The upper body can be split into ‘push’ and ‘pull’ movements, both vertically and horizontally.

  1. Horizontal pushing movements include pushups, dumbbell presses and the bench press.

  2. Vertical pushing movements include shoulder presses, military presses and the push press.

  3. Horizontal pulling movements include bent over rows, single arm rows and pendlay rows.

  4. Vertical pulling movements include lat pulldowns, chinups and pullups.

Aim to include 2 out of these 4 categories in each strength training session, and complete 2-4 sets of 5-10 repetitions at 70-80% of your 1RM.

Hamstring capacity

The hamstrings undergo a great deal of work due to the low positions of flexion, combined with decelerations and changes of direction experienced in hockey.

The following exercises (performed at high volumes) help to develop robustness of these tissues to reduce injury risk:

  1. Single leg bridges

  2. Hamstring curls

  3. Swiss ball curls

  4. Hip hinges

  5. Nordic curls (advanced - only 5-8 repetitions)

Aim to complete one of these per session, completing 2-3 sets of 15-20 repetitions or 20-30 seconds per exercise.

Bonus - complete the single leg bridge test to see how your hamstring endurance stacks up! Aim for at least 25 repetitions (Freckleton et al., 2014).

Calf capacity

The ankle is one of the most commonly injured areas of the body in field hockey (Murtaugh, 2002). Our plantar flexors (gastrocnemius/calf and soleus) act to produce and attenuate forces at the ankle, meaning that they play a vital role in reducing the risk of injury at this joint. The greater their strength and capacity, the more work they can tolerate and the less likely injury will be.

The following are some excellent options for developing the capacity of these tissues:

  1. Single leg calf raises

  2. Seated calf raises

  3. Double leg calf raises

  4. Feet out calf raises

  5. Feet in calf raises

  6. Extensive plyometric variations such as pogos, hops and skips

Aim to complete one of these per session, completing 2-3 sets of 15-20 repetitions or 20-30 seconds per exercise.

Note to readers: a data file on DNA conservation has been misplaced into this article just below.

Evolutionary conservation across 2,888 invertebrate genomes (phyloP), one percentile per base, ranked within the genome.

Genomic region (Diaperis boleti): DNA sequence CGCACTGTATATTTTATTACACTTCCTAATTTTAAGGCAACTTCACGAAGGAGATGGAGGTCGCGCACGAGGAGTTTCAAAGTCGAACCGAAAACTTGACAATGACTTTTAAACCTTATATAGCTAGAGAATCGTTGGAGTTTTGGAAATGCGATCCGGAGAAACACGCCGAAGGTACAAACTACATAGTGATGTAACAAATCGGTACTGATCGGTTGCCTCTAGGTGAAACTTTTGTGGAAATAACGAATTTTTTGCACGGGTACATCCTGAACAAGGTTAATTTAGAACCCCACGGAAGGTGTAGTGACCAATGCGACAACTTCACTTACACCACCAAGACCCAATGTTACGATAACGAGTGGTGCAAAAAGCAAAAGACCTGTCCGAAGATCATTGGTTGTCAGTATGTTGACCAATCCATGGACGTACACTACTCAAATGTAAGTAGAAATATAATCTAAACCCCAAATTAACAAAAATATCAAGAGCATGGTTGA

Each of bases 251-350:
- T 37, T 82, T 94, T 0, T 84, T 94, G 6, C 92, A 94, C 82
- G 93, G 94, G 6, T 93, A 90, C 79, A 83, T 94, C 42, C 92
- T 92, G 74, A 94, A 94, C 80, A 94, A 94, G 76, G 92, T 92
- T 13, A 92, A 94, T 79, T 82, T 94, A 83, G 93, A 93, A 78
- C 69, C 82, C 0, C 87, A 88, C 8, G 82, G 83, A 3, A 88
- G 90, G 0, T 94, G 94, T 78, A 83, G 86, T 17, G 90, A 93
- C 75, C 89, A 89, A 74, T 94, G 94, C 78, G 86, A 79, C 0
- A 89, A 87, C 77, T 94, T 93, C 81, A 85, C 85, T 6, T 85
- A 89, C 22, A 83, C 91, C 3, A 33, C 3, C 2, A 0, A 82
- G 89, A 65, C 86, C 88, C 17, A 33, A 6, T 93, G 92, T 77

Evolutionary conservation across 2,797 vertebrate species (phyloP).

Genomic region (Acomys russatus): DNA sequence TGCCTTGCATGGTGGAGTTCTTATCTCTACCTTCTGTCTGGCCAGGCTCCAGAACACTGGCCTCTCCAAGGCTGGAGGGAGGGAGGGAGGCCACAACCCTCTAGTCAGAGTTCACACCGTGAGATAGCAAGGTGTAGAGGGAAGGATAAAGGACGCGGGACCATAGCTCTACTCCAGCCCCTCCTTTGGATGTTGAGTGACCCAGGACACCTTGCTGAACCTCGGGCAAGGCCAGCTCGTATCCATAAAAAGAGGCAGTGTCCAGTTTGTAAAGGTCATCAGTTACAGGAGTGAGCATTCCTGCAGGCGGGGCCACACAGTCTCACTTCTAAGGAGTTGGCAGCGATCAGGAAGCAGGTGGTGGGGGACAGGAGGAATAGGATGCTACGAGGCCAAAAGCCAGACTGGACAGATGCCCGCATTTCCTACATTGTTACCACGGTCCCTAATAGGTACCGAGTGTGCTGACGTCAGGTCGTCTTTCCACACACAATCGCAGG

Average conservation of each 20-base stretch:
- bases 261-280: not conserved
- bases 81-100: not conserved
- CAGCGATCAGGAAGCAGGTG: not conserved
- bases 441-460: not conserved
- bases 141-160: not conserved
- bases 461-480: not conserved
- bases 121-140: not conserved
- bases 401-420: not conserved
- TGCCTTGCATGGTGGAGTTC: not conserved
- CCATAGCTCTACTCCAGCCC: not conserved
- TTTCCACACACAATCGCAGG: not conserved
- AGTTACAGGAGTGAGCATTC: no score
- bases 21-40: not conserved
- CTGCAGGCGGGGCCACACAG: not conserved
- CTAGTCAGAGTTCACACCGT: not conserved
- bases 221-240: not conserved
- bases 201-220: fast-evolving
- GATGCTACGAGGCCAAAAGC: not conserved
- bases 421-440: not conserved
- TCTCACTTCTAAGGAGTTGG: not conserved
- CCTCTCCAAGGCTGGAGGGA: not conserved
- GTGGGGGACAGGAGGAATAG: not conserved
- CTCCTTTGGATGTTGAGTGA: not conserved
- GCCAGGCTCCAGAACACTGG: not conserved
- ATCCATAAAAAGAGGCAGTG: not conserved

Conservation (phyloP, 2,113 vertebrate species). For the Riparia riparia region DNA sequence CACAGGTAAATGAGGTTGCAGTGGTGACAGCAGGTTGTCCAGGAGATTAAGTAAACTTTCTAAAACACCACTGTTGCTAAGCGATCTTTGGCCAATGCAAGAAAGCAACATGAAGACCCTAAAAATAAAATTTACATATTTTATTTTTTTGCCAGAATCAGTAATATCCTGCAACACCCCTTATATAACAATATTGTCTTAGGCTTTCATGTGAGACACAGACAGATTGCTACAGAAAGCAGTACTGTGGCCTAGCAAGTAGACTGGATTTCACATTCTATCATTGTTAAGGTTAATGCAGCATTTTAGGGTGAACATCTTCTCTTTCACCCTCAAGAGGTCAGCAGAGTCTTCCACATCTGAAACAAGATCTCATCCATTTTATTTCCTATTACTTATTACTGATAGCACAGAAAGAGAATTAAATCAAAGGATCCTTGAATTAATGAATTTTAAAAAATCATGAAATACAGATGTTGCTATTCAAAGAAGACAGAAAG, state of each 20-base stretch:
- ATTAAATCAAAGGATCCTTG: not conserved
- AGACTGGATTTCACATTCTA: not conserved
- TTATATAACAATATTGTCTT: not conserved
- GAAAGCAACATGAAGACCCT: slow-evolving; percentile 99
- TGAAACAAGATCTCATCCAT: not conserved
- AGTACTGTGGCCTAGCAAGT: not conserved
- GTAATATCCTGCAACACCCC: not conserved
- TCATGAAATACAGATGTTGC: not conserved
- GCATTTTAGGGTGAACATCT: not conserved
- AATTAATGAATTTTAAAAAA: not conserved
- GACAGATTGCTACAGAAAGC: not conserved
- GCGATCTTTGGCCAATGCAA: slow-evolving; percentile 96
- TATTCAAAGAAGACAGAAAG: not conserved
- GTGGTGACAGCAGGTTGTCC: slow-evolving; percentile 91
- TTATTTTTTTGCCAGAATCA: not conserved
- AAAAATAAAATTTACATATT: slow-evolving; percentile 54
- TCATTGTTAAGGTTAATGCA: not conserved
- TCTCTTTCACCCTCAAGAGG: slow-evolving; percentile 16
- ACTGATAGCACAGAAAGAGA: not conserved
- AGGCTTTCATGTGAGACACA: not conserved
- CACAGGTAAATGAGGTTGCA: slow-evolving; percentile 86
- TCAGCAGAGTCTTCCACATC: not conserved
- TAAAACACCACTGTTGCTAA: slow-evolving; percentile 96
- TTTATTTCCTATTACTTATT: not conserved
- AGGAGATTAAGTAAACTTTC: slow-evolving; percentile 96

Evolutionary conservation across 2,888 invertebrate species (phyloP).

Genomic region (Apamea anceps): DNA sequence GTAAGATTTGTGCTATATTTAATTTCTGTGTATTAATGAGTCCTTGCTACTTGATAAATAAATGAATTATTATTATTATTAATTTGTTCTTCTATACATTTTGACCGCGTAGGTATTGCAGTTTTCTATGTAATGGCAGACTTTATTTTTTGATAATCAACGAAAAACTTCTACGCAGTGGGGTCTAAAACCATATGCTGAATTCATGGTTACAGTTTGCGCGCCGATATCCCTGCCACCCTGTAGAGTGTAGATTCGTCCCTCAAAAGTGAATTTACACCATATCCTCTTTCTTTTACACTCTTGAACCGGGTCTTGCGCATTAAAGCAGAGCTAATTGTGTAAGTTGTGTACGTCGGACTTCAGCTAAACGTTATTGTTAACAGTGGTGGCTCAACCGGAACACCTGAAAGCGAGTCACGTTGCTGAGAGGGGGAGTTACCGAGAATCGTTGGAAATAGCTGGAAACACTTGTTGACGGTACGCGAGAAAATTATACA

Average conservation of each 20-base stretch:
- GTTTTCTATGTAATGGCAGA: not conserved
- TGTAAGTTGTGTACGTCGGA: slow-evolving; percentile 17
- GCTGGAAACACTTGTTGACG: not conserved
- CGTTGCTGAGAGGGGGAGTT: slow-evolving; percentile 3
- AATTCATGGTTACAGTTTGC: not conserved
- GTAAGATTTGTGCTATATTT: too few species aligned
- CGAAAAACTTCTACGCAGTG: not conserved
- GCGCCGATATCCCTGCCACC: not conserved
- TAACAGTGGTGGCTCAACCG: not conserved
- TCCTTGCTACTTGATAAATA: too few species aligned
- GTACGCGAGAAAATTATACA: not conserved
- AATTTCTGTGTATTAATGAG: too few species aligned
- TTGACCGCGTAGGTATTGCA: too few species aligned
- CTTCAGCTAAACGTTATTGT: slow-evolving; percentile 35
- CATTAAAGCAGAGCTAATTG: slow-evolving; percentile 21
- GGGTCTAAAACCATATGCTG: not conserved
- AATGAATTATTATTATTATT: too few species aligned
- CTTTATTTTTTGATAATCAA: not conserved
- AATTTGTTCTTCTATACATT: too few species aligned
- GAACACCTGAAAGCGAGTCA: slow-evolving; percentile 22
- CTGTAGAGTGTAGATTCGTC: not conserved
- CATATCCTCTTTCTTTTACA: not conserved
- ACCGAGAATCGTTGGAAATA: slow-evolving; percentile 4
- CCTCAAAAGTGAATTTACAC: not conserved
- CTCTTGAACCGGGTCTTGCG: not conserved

Bonus - complete the single leg calf raise test to see how your calf capacity stacks up! Aim for at least 30 repetitions (Herbert-Losier et al., 2017).

Trunk capacity

As has already been highlighted, the lower back is a commonly injured area. Therefore the trunk (the muscles that stabilise the spine), play a key role in offsetting this risk. They also act to stiffen the spine and transmit forces effectively through the kinetic chain. This is key in actions such as passing and shooting.

The trunk can be broken down into four quadrants: anterior, lateral (left), lateral (right) and posterior. Each quadrant plays a key role in transferring forces, whilst also resisting deformation from external forces during running and other key hockey actions.

  1. Anterior trunk exercises include leg lower variations, dead bugs, aleknas, supine holds, crunches and planks.

  2. Lateral trunk exercises include side plank variations, side crunches, lateral holds and lateral loaded flexion exercises.

  3. Posterior trunk exercises include back extensions, hip hinges and prone trunk holds.

Aim to complete a circuit of these exercises, with a ballpark target of 7-10 minutes of continual work or 150-200 total repetitions. Mix up the order and sequence of exercises to keep things challenging and varied.


Now that you know the 9 key components of an effective hockey strength training programme, you can organise them into several combinations to provide the relevant stimulus that you want (whilst adding variety to the training week!).

Example 1

  1. Hip and thoracic mobility exercises in a 5 minute circuit

  2. Back squat

  3. Romanian deadlift

  4. Split squat

  5. Single leg bridge

  6. Single leg calf raise

  7. Trunk circuit - 7 minutes

Example 2

  1. Hip and thoracic mobility exercises in a 10 minute circuit

  2. Front squat

  3. Barbell split stance romanian deadlift

  4. Reverse lunge

  5. Hamstring curls

  6. Seated calf raises

  7. Trunk circuit - 150 reps

Example 3

  1. Hip and thoracic mobility exercises in a 7 minute circuit

  2. Goblet squat

  3. Hip hinge

  4. Rear foot elevated split squat

  5. Swiss ball curls

  6. Feet out calf raises

  7. Trunk circuit - 10 minutes

This could form the basis of your 3 strength training sessions per week, or you could complete 2 per week and switch up the ones you pick each week. It’s up to you! You can also change the order of the exercises, in order to prioritise certain ones e.g. moving upper body exercises to the first exercise of the session.


Freckleton G, Cook J, Pizzari T. The predictive validity of a single leg bridge test for hamstring injuries in Australian Rules Football Players. British Journal of Sports Medicine 2014;48:713-717.

Hébert-Losier K, Wessman C, Alricsson M, Svantesson U. Updated reliability and normative values for the standing heel-rise test in healthy adults. Physiotherapy. 2017 Dec;103(4):446-452. doi: 10.1016/j.physio.2017.03.002. Epub 2017 Mar 21. PMID: 28886865.

Murtaugh K. Injury patterns among female field hockey players. Med Sci Sports Exerc. 2001 Feb;33(2):201-7. doi: 10.1097/00005768-200102000-00005. PMID: 11224806.

Sharma et al (2018) Effects of 6-Week Sprint-Strength and Agility Training on Body Composition, Cardiovascular, and Physiological Parameters of Male Field Hockey Players. Journal of Strength-Conditioning Research. 32. 4. 894–901.

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Henry Davies
Henry is the founder of Integrate Sports. He is a UKSCA accredited practitioner with over 10 years’ experience working with high performing athletes. He has worked with Olympic medallists and prepared athletes for Tokyo 2020 in his role with the English Institute of Sport. Henry is a Lecturer in Strength and Conditioning at Hartpury University, and the Head of Strength and Conditioning at Hockey Wales.